Do you own a house having a septic tank and worried about its being full? If so, then you are in the right place.
There is a misconception among homeowners that septic tanks do not need pumping or treatment, which is not true. The Septic tank requires pumping after a certain period. But when to do that?
To make your job easy, we have outlined 9 signs that your septic is full. If you experience any of the below-mentioned issues, you should consult a professional to have your septic system inspected, and pumped if necessary.
9 Signs Septic Tank is Full
If you want your septic tank to function properly for a longer period, it is best to know the signs septic tank is full. Without knowing that your septic tank is full, you cannot take precautionary measures correctly. Following are the signs indicating septic tanks are full, and you need to call a professional to fix it.
Unpleasant Smell or Odors
Foul smell coming from the septic tank is usually the first sign to show that the septic tank is almost full. If the septic tank is full, it may start to affect performance due to clogging, overflow, and spare waste.
All of these issues can cause an unpleasant sewage smell and may start to seep into your property or the land around the storage tank. So, never ignore the septic tank’s unpleasant odor because it can lead you to trouble in the near future.
When your septic tank is full, it may cause slow drainage or trouble in flushing. This is due to the reason that sludge (solids in the bottom of the septic tank) may clog your drainage pipes which in turn cause slow drainage.
Slow drainage can be caused by multiple issues, not just a full septic tank. But if you face the problem in more than one pipe, then it is almost sure that your septic tank needs to be emptied.
Bubbling Sound of Water
The bubbling sound of sewage water is another alarming sign that your septic tank is full and needs to be emptied. That’s why; if you face any gurgling or bubbling sound of sewage water, please do not ignore it. This is the indication that your septic tank needs to be emptied.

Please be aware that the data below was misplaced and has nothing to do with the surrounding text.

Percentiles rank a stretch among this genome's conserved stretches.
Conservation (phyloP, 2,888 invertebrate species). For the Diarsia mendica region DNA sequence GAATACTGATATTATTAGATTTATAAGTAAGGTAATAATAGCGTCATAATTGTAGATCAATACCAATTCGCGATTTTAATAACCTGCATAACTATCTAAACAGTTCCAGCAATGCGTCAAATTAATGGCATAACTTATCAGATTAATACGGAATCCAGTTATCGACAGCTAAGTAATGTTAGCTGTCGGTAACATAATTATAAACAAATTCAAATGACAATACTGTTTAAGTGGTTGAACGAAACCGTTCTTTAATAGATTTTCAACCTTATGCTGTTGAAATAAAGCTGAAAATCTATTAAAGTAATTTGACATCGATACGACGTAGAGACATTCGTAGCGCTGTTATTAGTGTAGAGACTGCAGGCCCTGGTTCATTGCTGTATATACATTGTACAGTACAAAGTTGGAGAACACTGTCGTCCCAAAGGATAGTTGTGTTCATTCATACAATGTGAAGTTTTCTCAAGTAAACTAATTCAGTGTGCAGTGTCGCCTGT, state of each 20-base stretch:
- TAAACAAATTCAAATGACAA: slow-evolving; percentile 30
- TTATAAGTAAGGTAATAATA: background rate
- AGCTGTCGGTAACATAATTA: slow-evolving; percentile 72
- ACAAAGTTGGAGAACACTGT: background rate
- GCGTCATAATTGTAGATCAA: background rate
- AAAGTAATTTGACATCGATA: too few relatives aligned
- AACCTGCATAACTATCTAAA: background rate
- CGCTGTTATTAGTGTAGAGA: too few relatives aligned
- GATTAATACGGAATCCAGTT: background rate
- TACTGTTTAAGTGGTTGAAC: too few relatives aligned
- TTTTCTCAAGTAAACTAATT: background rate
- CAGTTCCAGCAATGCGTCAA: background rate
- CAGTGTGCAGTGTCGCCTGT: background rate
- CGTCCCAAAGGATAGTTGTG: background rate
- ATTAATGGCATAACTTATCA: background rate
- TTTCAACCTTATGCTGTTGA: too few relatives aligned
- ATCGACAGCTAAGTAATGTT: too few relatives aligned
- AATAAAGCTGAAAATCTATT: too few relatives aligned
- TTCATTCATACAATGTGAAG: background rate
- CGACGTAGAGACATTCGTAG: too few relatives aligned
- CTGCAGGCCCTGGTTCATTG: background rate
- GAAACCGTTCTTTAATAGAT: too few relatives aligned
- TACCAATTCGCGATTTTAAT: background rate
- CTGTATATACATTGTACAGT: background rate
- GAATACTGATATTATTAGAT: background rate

The sound comes from the toilet, especially after using it.
Leaky Sewage Pipes
When your septic tank is full to a maximum level, it starts to overflow. The extra waste material is clogged in pipes, and the leakage starts in pipes.
This is the most intense sign that your septic tank needs to be cleared out. Therefore, if you find any leakage in your sewage pipes, make sure to have the system inspected by professionals.
If you ignore other signs that the water storage tank is full, raw sewage may begin to flow back into your house through the sink and bathtub.
Septic tank waste is a major health hazard, and this is a problem that you must deal with as soon as possible. The water or other waste material starts to flush back into the pipes. Backflushing is the most unpleasant sign of a full septic tank.
Overly healthy grass
Like standing water, the outer area directly surrounding the septic tank may show signs of overflow or leakage. If the grass covering the septic tank is much greener than the surrounding lawn, you may have a problem to solve. Sadly, in this case, being too green means that there is too much to feed the grass, and you may have an overflowing tank.